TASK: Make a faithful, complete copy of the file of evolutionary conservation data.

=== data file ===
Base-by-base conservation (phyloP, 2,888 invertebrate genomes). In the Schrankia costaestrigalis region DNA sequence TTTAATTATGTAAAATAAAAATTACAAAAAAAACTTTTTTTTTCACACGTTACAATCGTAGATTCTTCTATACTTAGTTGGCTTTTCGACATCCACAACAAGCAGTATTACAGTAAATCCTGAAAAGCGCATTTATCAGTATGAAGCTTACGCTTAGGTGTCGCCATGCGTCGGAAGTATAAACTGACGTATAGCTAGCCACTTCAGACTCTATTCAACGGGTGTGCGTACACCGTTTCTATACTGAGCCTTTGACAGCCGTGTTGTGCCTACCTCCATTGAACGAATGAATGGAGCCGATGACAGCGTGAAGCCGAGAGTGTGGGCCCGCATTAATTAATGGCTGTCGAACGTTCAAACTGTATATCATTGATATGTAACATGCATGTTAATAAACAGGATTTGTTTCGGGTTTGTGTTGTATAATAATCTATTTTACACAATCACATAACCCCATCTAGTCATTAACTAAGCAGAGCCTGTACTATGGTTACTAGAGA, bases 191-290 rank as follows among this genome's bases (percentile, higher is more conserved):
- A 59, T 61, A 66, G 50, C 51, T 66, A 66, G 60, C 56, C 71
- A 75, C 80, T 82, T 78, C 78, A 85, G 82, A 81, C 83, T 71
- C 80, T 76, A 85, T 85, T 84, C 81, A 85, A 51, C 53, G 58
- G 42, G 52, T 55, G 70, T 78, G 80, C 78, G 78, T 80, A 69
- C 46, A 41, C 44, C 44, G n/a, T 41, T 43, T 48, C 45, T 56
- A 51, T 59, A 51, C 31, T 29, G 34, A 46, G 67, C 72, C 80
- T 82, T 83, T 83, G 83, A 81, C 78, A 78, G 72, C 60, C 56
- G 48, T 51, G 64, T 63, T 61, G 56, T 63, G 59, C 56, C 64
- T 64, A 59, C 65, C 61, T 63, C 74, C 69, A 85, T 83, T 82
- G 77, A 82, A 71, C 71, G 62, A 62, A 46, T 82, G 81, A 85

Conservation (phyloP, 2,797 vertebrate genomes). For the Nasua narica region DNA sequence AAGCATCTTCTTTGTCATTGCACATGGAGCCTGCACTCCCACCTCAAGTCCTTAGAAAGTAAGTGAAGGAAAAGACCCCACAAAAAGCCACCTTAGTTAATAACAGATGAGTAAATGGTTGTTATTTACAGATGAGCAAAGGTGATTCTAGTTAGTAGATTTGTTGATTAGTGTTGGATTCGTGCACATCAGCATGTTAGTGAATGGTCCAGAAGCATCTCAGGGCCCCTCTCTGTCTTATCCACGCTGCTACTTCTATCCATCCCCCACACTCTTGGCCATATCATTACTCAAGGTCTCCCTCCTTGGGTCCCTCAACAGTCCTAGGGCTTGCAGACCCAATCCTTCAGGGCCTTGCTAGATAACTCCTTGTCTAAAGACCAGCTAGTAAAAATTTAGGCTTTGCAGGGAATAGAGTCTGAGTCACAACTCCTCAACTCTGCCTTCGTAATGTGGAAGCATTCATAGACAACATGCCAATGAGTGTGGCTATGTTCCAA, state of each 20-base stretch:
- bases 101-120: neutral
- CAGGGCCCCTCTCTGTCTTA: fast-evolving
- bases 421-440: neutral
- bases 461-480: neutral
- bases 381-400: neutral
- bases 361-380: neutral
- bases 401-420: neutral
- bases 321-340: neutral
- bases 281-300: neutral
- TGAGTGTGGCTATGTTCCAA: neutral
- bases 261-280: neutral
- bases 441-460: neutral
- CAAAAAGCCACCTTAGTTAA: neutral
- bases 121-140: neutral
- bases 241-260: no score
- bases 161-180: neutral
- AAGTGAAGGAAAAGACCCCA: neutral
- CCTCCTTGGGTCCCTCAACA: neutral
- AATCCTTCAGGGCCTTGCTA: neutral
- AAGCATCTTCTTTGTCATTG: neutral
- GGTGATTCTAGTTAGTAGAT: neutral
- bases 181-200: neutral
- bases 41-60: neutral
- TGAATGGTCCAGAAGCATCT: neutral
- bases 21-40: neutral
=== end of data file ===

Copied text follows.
Base-by-base conservation (phyloP, 2,888 invertebrate genomes). In the Schrankia costaestrigalis region DNA sequence TTTAATTATGTAAAATAAAAATTACAAAAAAAACTTTTTTTTTCACACGTTACAATCGTAGATTCTTCTATACTTAGTTGGCTTTTCGACATCCACAACAAGCAGTATTACAGTAAATCCTGAAAAGCGCATTTATCAGTATGAAGCTTACGCTTAGGTGTCGCCATGCGTCGGAAGTATAAACTGACGTATAGCTAGCCACTTCAGACTCTATTCAACGGGTGTGCGTACACCGTTTCTATACTGAGCCTTTGACAGCCGTGTTGTGCCTACCTCCATTGAACGAATGAATGGAGCCGATGACAGCGTGAAGCCGAGAGTGTGGGCCCGCATTAATTAATGGCTGTCGAACGTTCAAACTGTATATCATTGATATGTAACATGCATGTTAATAAACAGGATTTGTTTCGGGTTTGTGTTGTATAATAATCTATTTTACACAATCACATAACCCCATCTAGTCATTAACTAAGCAGAGCCTGTACTATGGTTACTAGAGA, bases 191-290 rank as follows among this genome's bases (percentile, higher is more conserved):
- A 59, T 61, A 66, G 50, C 51, T 66, A 66, G 60, C 56, C 71
- A 75, C 80, T 82, T 78, C 78, A 85, G 82, A 81, C 83, T 71
- C 80, T 76, A 85, T 85, T 84, C 81, A 85, A 51, C 53, G 58
- G 42, G 52, T 55, G 70, T 78, G 80, C 78, G 78, T 80, A 69
- C 46, A 41, C 44, C 44, G n/a, T 41, T 43, T 48, C 45, T 56
- A 51, T 59, A 51, C 31, T 29, G 34, A 46, G 67, C 72, C 80
- T 82, T 83, T 83, G 83, A 81, C 78, A 78, G 72, C 60, C 56
- G 48, T 51, G 64, T 63, T 61, G 56, T 63, G 59, C 56, C 64
- T 64, A 59, C 65, C 61, T 63, C 74, C 69, A 85, T 83, T 82
- G 77, A 82, A 71, C 71, G 62, A 62, A 46, T 82, G 81, A 85

Conservation (phyloP, 2,797 vertebrate genomes). For the Nasua narica region DNA sequence AAGCATCTTCTTTGTCATTGCACATGGAGCCTGCACTCCCACCTCAAGTCCTTAGAAAGTAAGTGAAGGAAAAGACCCCACAAAAAGCCACCTTAGTTAATAACAGATGAGTAAATGGTTGTTATTTACAGATGAGCAAAGGTGATTCTAGTTAGTAGATTTGTTGATTAGTGTTGGATTCGTGCACATCAGCATGTTAGTGAATGGTCCAGAAGCATCTCAGGGCCCCTCTCTGTCTTATCCACGCTGCTACTTCTATCCATCCCCCACACTCTTGGCCATATCATTACTCAAGGTCTCCCTCCTTGGGTCCCTCAACAGTCCTAGGGCTTGCAGACCCAATCCTTCAGGGCCTTGCTAGATAACTCCTTGTCTAAAGACCAGCTAGTAAAAATTTAGGCTTTGCAGGGAATAGAGTCTGAGTCACAACTCCTCAACTCTGCCTTCGTAATGTGGAAGCATTCATAGACAACATGCCAATGAGTGTGGCTATGTTCCAA, state of each 20-base stretch:
- bases 101-120: neutral
- CAGGGCCCCTCTCTGTCTTA: fast-evolving
- bases 421-440: neutral
- bases 461-480: neutral
- bases 381-400: neutral
- bases 361-380: neutral
- bases 401-420: neutral
- bases 321-340: neutral
- bases 281-300: neutral
- TGAGTGTGGCTATGTTCCAA: neutral
- bases 261-280: neutral
- bases 441-460: neutral
- CAAAAAGCCACCTTAGTTAA: neutral
- bases 121-140: neutral
- bases 241-260: no score
- bases 161-180: neutral
- AAGTGAAGGAAAAGACCCCA: neutral
- CCTCCTTGGGTCCCTCAACA: neutral
- AATCCTTCAGGGCCTTGCTA: neutral
- AAGCATCTTCTTTGTCATTG: neutral
- GGTGATTCTAGTTAGTAGAT: neutral
- bases 181-200: neutral
- bases 41-60: neutral
- TGAATGGTCCAGAAGCATCT: neutral
- bases 21-40: neutral